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DIY Sensory Board Fun for Children









































This post contains Amazon Affiliate Links.

Today Ellie shares with us a fabulous sensory board she created for her beautiful preschooler. Hours of fun, through lots of hands on sensory play. So if you are looking for fun for children in your home or setting, creating your very own sensory board maybe something you wish to consider....

Hello, I'm Ellie. I have a 3 1/2 year old daughter who has additional needs.
Before becoming a mum I had worked in many schools, nursery's and within families as a nanny.
I've always been a creative person and enjoy spending any free time making things. These days this is almost always for my daughter.

As a baby she was later to develop her milestones and I made a sensory panel which clipped to our sofa to aid her development.

Today she's in a different chapter of her life. She has outgrown the first little panel I made, so I embarked on a new one.
My daughter is profoundly deaf but has recently been fitted with bilateral cochlear implants.
So basically for the first time she's learning to listen. 

I wanted to make a sensory panel which had lots of listening opportunities, as well as covering her need for visual and tactile stimulus. 




I started with a recycled table top. Out of all the projects I've made, I've never payed for wood! It's worth asking local schools or offices if they have any broken tables. They are perfect sized for wall panels.

Next I hunted our house, the charity shops and finally good old Amazon and ikea. I try and think of other uses an object may have.

One of my favourite pieces on this panel is a bowl I found in a charity shop. It has little dents in it. I think it may be a jelly mould?! Anyway... It sounds amazing with a drumstick rolling around it!

Pipes and tubing make fabulous ball drops and I used an ikea wall storage box to keep the balls in one place.

Everything was very easily fixed to the wood, using either no more nails glue or by drilling holes and using cable ties.

I wanted to add some different textures on the panel as my daughter loves to explore. I did this simply by painting some sand paper, and adding felt and shiny card.

I wanted to make something which would grow with her. So I added lots of coloured buttons, numbers and shapes which we can talk about when she gains more understanding. I also added different sized washers. I've since had older children come over and be fascinated counting them all!

This panel did not cost me a lot of money I used toys we already had that maybe weren't being used to there full potential and glued them on. One item that did cost me some money (but I find really valuable to our sensory board) were talking buttons that I purchased from Amazon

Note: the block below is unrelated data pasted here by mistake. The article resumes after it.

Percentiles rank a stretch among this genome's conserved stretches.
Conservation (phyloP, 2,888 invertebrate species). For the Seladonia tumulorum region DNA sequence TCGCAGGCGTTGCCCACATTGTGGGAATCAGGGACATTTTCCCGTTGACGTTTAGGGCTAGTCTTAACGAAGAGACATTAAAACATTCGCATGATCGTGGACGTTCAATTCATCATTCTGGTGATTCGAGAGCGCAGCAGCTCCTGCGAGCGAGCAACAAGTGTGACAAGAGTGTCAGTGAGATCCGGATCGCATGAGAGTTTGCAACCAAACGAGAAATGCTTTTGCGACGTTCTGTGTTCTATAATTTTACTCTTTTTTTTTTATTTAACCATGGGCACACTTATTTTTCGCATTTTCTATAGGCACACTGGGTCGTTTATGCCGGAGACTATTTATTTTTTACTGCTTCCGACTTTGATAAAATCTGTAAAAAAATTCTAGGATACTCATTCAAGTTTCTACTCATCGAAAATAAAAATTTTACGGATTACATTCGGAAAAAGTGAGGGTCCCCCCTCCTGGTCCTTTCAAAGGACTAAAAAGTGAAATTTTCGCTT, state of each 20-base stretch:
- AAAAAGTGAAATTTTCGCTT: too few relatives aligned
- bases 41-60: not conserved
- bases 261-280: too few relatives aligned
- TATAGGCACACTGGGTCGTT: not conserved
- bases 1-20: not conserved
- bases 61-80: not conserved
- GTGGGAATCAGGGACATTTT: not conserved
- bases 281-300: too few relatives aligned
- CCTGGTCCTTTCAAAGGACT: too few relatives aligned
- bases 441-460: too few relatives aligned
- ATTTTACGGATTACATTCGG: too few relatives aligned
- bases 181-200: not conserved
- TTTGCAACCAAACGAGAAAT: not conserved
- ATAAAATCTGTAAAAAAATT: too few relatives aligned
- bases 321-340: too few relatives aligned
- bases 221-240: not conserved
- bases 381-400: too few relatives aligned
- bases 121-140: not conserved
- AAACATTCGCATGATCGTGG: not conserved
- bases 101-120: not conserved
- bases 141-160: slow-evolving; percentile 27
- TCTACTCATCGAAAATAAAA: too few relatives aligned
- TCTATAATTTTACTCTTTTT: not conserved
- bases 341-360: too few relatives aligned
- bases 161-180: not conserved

I have recorded different sounds from these house, a doorbell or the washing machine for example. The great thing about these is you can re record any time you like.

Ikea do little packs of acrylic mirrors (usually in there photo frame section) with adhesive backing which are another perfect item. I used simple round mirrors on this project and splat shape ones on our previous panel.

I also used lights on our last project. I drilled the number of holes to corespondent with the number of led lights I had. (I used battery ones) them I pushed them through from the back and just taped from behind.

It is really easy to taylor make a sensory panel to your child's needs without spending hundreds of pounds. It's also extremely rewarding seeing them get so much enjoyment out of something you made!


Here are some items you may wish to consider for your Sensory Boards:

Talking Buttons - (UK/US)
Liquid Timers - (UK/US)
Musical Instruments - (UK/US)
Colour Changing Glitter Lamp - (UK/US)
Buttons - (UK/US)
Door Knocker - (UK/US)

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Amy Louise
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3 comments:

  1. This is such a great idea! Thanks

    ReplyDelete
  2. alice.the.princess27/11/15 20:22

    I just found your blog, and this is a wonderful idea! Also, may I point out, that I love that you said your daughter has additional needs. I'm a special education teacher in the US, and oftentimes, people struggle with how to describe the needs of kids that would be in my classroom -- I love your warm, loving description!
    God Bless,
    Rebecca

    ReplyDelete

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